From September 27-28, 2007, the HBS Energy Club student team, made up of PJ Deschenes (OG), Tiffany Chang (OD), Cedric Lucas (OB), Sharad Goenka (OE) and Warren Hogarth (OG), took on 15 other business school teams in the 3rd annual National Energy Finance Competition at the University of Texas, McCombs School of Business in Austin, Texas.
The HBS team, who presented a bold and strategic plan that held up to a barrage of questions from the judges, took home the second place prize after a strong performance beating out the likes of Chicago, Kellogg and NYU Stern.
Contestants had to provide a two part presentation based on the case: a tactical, financial analysis to optimize existing operations, and a long-term strategic plan for the company in the region. To make things more complicated, the case, which featured a fictitious multinational oil company with oil refining operations in three Southeast Asian countries, had its own BGIE-type challenges from nationalization and dictators to corruption and health problems.
The team received the case at 5pm on Tuesday, Sept 26th and bunkered down in Spangler to unleash their creative thoughts. Tiffany, Cedric and Sharad took on the financial and tactical analysis section of the case and managed to produce what one of the judges described as “the best financial analysis” among all of the teams. Meanwhile, PJ and Warren set about developing 30-year forecasts of the major trends in the industry and a detailed strategic plan.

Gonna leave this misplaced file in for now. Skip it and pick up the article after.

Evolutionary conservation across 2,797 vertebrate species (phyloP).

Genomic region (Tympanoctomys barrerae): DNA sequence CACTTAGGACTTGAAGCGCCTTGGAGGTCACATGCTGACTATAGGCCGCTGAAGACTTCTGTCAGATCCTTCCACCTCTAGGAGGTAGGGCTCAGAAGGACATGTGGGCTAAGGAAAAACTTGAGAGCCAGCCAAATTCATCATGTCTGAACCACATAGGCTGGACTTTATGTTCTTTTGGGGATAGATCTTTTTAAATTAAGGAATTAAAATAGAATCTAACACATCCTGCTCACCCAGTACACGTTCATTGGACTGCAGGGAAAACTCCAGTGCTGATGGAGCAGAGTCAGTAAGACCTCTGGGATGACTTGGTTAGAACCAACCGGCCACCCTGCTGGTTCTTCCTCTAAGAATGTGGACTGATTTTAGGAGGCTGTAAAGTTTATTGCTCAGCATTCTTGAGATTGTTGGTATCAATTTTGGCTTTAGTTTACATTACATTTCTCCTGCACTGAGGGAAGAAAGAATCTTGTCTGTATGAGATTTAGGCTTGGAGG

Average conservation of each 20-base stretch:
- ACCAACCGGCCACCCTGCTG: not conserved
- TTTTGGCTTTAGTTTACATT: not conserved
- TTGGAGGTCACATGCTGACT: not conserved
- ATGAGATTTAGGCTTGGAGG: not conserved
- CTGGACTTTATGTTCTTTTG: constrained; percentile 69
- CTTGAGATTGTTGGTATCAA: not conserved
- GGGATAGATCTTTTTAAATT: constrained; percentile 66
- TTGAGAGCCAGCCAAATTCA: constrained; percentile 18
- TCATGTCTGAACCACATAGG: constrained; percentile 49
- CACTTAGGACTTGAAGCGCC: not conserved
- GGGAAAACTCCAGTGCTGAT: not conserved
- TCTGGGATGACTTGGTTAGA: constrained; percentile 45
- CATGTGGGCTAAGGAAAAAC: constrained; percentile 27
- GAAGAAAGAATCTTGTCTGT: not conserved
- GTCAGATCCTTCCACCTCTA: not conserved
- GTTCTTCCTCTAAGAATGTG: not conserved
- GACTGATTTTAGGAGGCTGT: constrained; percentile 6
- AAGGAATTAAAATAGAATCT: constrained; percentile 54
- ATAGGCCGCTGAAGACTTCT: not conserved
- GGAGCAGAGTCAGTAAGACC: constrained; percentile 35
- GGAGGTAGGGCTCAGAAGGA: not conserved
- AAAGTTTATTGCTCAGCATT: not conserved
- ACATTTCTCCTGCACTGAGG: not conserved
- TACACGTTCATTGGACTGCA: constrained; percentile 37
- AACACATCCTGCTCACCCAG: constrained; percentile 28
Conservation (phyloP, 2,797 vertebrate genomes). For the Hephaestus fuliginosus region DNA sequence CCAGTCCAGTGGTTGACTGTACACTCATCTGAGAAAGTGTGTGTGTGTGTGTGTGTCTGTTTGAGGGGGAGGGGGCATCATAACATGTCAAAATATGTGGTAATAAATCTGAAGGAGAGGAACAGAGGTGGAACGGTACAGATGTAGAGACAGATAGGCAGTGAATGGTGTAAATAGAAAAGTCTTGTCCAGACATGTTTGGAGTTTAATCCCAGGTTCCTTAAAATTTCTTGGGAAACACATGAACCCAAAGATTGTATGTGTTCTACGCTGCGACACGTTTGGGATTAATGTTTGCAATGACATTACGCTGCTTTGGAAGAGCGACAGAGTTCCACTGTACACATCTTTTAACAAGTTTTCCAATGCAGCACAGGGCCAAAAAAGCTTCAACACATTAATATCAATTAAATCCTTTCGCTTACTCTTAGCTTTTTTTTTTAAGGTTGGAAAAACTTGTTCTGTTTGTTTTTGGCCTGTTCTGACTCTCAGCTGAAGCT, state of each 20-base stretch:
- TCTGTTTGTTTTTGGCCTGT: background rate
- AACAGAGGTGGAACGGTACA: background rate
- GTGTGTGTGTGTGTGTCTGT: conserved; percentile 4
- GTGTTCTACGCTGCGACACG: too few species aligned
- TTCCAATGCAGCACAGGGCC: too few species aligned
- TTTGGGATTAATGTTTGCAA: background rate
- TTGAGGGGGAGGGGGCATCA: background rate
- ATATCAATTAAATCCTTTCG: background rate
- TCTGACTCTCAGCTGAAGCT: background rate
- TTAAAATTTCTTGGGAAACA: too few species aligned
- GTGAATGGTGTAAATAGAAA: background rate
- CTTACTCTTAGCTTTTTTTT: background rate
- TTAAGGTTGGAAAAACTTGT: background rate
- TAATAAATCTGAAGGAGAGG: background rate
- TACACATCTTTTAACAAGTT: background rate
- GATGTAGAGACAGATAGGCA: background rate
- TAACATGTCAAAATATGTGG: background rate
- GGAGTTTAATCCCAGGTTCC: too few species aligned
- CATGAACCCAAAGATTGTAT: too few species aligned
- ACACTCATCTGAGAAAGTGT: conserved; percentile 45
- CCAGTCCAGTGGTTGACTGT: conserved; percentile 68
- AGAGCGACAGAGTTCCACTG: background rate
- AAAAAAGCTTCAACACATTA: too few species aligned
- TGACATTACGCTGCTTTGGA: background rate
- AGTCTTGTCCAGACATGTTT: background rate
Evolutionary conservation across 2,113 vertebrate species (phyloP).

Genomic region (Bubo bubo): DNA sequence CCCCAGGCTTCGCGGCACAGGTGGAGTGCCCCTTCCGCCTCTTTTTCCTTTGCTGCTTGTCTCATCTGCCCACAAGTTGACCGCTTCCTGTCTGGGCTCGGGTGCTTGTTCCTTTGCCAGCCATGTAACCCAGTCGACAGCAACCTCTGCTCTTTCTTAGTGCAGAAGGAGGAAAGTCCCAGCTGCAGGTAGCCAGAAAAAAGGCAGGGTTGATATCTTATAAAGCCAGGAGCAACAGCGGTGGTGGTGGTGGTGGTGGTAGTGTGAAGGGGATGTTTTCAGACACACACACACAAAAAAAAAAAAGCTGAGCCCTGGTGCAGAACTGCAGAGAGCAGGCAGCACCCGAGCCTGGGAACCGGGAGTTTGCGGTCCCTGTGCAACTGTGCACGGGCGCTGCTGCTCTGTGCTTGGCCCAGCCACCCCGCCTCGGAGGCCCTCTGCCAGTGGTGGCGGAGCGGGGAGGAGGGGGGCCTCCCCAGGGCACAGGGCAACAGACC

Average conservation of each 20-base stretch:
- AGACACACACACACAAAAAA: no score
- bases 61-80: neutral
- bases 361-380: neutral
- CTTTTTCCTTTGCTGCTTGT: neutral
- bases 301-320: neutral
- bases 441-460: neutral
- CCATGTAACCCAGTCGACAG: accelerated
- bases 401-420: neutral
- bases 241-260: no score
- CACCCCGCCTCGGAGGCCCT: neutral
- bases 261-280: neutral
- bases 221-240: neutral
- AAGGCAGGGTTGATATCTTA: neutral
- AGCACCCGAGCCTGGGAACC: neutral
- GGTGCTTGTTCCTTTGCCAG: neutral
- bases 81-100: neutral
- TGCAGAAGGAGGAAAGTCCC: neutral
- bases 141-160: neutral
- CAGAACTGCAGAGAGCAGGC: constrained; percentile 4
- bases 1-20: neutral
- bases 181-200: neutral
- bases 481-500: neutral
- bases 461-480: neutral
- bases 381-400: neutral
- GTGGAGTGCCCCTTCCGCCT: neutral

After spending a combined 100-man hours on the case, the “Proved Reserves” HBS team headed down to Texas to size up the competition. The team prepared itself for an interesting day of judging after making a conscious decision to challenge the status quo and to recommend a bold action plan. While a traditional answer would have been to recommend the requisite securing of oil supply and expanding refining capacity, PJ and Warren proposed an aggressive agenda which turned corporate leadership on social and environmental issues into a competitive advantage.
While some of the judges indicated that they were in favor of the team’s “more creative” approach to the problem, in the end it was not enough to defeat the proposal put forward by the Yale School of Management.
All in all, the team had a thoroughly challenging and enjoyable trip in which they experienced some famous Texan hospitality and thought-provoking discussions on energy finance. They would like to thank the McCombs organizers, sponsors, HBS Energy Club and Faculty Sponsor Prof Reinhardt.